IoT garden irrigation for less than 30€

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MQTT irrigation control with Arduino nano and Ethernet shield

My garden irrigation was driven by a six-zone traditional controller (I bought one made by Signature a few years ago), where I would use only four zones, each of which with 4 or 5 sprinklers.

The water comes from a well, equipped with a submersible pump and an expansion vessel with a pressure switch: the pressure switch turns on the pump when the pressure is below an adjustable threshold, and turns the pump off when the pressure is above another (mechanically) adjustable threshold.

A pressure switch failure one year ago caused the pump to run without water flow long enough to break and both the pressure switch and the pump had to be replaced.

The six-zone controller was not driving the pump, and was not connected to the Internet.

Target system

How nice would it be to build an enhanced new controller with the missing features?

  1. Control the pump, in order to minimize the likelyhood of the pump to break again
  2. Connect and receive commands from the Internet (e.g. from a cloud server)
  3. Control the water flow so that the pressure switch is not triggered during a normal irrigation cycle
  4. Program the irrigation schedule and reconfigure the irrigation cycles from an Internet connected PC
  5. Cost less than the previous controller!

mounted prototype

System architecture

The pump and (up to 7) electrovalves are driven by the 8-channel relay module, which in turn receives the corresponding logical signals from 8 digital PINs of an Arduino Nano.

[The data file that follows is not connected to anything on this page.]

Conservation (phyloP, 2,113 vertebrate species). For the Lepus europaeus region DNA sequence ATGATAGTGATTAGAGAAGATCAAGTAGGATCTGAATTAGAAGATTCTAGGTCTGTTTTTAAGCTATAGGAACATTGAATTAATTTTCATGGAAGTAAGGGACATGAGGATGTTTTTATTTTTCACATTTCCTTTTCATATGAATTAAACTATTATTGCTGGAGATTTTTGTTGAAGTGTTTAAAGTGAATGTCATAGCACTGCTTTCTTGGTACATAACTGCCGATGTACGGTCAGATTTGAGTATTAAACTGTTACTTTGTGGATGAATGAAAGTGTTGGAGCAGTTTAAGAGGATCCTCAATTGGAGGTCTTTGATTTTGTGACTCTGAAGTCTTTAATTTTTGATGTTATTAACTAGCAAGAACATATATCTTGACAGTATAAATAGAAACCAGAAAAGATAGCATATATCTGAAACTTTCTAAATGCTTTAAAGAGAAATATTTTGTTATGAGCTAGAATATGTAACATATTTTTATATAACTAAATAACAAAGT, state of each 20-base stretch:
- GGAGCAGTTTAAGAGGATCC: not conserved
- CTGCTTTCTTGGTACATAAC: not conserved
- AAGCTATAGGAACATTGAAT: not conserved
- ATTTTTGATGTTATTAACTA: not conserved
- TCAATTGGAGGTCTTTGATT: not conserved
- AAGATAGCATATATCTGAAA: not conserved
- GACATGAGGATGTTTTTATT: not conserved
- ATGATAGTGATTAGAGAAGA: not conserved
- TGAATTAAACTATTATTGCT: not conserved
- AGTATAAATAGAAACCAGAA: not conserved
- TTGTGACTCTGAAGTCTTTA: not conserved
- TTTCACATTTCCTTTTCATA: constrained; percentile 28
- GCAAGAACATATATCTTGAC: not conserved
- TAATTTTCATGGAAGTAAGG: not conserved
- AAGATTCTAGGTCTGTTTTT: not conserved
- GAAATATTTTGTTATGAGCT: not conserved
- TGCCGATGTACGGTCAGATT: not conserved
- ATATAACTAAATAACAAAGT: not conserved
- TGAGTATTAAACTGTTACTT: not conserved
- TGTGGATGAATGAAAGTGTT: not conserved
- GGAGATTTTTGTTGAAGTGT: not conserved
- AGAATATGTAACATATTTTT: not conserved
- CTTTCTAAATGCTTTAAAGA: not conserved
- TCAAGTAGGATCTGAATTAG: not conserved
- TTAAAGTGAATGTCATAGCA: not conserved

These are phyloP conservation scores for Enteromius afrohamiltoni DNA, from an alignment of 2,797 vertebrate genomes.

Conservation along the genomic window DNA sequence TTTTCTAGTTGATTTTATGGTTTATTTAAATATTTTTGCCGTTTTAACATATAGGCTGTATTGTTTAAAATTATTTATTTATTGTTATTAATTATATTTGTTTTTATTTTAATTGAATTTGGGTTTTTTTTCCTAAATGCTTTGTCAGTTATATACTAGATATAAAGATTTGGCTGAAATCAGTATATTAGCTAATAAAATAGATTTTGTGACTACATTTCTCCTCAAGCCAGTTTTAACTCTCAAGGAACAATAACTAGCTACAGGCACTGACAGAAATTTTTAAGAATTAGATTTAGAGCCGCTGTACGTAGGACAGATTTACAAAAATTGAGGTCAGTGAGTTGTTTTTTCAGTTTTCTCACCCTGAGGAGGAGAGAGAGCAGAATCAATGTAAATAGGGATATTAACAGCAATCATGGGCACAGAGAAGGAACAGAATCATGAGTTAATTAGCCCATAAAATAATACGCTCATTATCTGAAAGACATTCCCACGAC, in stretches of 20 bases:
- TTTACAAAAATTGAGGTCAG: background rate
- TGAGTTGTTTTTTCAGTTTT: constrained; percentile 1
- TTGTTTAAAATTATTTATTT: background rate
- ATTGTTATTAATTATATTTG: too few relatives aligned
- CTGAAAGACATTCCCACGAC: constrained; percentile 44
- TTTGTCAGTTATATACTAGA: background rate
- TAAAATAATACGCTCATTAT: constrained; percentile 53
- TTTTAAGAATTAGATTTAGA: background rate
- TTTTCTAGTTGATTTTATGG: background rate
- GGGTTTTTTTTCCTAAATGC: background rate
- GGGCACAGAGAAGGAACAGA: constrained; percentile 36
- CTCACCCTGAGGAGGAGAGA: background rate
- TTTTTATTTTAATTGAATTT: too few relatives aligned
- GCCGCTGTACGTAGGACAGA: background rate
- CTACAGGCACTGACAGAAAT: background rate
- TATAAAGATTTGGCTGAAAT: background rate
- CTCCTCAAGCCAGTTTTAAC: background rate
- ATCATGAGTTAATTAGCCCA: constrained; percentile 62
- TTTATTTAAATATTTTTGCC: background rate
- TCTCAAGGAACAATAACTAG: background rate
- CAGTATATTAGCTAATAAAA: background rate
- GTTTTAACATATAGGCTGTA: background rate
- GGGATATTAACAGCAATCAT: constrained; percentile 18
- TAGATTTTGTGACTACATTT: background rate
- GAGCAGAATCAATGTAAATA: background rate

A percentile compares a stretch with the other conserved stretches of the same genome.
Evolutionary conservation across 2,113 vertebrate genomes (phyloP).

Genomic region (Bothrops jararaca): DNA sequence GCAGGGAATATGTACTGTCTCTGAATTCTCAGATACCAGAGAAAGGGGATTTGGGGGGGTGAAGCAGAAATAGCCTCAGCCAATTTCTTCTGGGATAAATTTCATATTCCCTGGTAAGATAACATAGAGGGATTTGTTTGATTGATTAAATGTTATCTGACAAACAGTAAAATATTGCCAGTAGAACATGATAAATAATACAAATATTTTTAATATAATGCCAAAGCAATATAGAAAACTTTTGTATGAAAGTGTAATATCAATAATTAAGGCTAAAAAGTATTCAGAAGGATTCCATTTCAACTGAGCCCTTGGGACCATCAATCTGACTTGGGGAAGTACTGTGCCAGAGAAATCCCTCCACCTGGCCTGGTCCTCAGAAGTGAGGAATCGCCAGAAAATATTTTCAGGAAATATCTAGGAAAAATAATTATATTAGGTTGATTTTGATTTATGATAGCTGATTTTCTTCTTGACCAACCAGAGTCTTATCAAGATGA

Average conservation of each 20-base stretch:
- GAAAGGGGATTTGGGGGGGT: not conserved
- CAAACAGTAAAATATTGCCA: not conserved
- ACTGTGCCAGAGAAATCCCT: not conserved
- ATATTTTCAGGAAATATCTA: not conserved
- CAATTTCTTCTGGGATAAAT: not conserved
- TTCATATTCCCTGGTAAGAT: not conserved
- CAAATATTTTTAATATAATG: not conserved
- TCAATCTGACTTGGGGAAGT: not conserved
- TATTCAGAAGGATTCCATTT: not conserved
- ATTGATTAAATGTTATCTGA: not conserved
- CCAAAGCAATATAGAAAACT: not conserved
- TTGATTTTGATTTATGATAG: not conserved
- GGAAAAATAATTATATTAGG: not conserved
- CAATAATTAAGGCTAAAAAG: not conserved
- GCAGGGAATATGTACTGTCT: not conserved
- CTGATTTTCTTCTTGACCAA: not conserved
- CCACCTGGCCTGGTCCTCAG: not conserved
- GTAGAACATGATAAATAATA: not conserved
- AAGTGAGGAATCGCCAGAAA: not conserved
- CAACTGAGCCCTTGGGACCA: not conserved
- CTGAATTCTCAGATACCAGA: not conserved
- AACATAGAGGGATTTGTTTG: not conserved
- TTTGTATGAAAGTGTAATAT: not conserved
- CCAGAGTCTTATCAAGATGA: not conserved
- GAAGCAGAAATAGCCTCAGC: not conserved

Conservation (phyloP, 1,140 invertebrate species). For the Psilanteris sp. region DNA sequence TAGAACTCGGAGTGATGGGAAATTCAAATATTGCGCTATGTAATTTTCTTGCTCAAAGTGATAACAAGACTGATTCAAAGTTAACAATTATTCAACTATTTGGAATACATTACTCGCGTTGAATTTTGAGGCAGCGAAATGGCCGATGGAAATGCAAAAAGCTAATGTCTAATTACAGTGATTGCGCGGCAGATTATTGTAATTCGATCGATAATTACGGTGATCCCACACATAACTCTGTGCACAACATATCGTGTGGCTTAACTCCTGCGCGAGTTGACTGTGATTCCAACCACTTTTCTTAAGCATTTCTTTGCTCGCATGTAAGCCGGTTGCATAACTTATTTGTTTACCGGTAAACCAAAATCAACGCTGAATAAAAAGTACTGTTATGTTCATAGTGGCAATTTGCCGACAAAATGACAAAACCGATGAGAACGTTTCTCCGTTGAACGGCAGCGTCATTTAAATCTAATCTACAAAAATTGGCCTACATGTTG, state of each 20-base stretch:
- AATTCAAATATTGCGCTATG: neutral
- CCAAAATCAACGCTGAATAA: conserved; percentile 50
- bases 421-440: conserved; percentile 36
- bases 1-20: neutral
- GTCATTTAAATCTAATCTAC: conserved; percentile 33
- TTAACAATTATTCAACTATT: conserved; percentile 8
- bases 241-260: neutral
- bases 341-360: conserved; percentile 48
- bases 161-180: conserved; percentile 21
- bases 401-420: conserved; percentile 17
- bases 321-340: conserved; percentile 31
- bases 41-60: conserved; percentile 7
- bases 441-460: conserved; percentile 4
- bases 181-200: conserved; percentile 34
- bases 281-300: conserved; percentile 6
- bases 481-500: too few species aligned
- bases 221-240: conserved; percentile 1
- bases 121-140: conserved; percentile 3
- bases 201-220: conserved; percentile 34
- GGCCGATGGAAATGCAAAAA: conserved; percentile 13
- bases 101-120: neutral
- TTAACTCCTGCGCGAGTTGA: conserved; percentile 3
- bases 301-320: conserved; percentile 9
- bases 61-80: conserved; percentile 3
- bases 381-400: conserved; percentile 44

Three additional PINs of the Nano are used by the Ethernet shield, which is connected to the home LAN.

fritzing bredboard schematic

A server is hosting an MQTT broker (in my case, a Linux cloud server running mosquitto).

By subscribing to the “irrigation_cmd” MQTT topic, the Nano waits for commands and is ready to execute them.

Furthermore, the Nano can publish to the “irrigation_evt” MQTT topic, reporting its status: it can do so spontaneously, or in response to a command issued on the “irrigation_cmd” topic.


The system needs to behave safely in case of server failure or network issues, which could happen in the middle of an irrigation cycle; in other words, we need to avoid the water from being sprinkled forever, if we miss the commands that turn off the pump and the electrovalves. This is easily accomplished in the Arduino code, by checking at regular intervals if we did not receive any commands during the last hour, and returning every relay to the off position when such condition is met.


Finally, a NodeRed instance is run on the server, and a NodeRed flow is used to edit the schedule and duration of irrigation cycles.

BoM (Bill of Material)

Arduino Nano 3.0 compatible 3-5 EUR

nano Ethernet shield (ENC28J60 based) 3-4 EUR

8-channel relay module with optocouplers 4-5 EUR


220 to 24v ac transformer (reuse transformer from original irrigation controller), for driving electrovalves

220v ac to 9v dc power supply connected to breadboard power regulator (MB102 Breadboard Power Supply Module, 2 EUR), which in turn powers both Arduino nano and the relay module


plastic box 6 EUR + wiring accessories 5 EUR


Total expense: less than 30 €